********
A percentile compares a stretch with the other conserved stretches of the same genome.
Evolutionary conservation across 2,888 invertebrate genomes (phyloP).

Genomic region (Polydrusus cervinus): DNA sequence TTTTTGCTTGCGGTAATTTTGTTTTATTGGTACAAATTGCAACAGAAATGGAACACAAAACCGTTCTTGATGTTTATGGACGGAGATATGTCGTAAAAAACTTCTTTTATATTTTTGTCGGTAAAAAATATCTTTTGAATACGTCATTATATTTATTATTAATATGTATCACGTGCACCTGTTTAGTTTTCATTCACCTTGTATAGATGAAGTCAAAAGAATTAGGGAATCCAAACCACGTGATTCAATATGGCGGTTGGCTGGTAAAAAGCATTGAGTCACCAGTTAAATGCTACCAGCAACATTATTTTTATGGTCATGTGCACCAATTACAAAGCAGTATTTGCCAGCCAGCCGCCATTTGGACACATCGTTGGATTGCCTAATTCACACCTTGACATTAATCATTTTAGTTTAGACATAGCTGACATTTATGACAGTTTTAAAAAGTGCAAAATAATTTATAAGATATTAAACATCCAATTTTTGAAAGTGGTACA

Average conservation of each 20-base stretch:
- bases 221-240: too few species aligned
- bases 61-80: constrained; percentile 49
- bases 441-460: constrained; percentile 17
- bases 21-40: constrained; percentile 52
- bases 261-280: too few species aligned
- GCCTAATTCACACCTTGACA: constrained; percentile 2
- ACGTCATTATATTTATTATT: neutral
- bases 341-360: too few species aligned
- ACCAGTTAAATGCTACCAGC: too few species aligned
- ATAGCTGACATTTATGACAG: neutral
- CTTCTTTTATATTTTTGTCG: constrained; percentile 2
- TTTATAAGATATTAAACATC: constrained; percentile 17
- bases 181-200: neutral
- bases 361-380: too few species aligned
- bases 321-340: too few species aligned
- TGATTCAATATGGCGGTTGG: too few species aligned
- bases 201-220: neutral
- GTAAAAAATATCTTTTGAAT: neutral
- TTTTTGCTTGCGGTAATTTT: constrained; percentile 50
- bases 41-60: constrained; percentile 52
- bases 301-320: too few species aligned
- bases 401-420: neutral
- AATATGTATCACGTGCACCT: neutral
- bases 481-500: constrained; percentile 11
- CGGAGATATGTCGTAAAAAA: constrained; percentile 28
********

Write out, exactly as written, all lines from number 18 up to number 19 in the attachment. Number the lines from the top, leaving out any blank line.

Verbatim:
- bases 361-380: too few species aligned
- bases 321-340: too few species aligned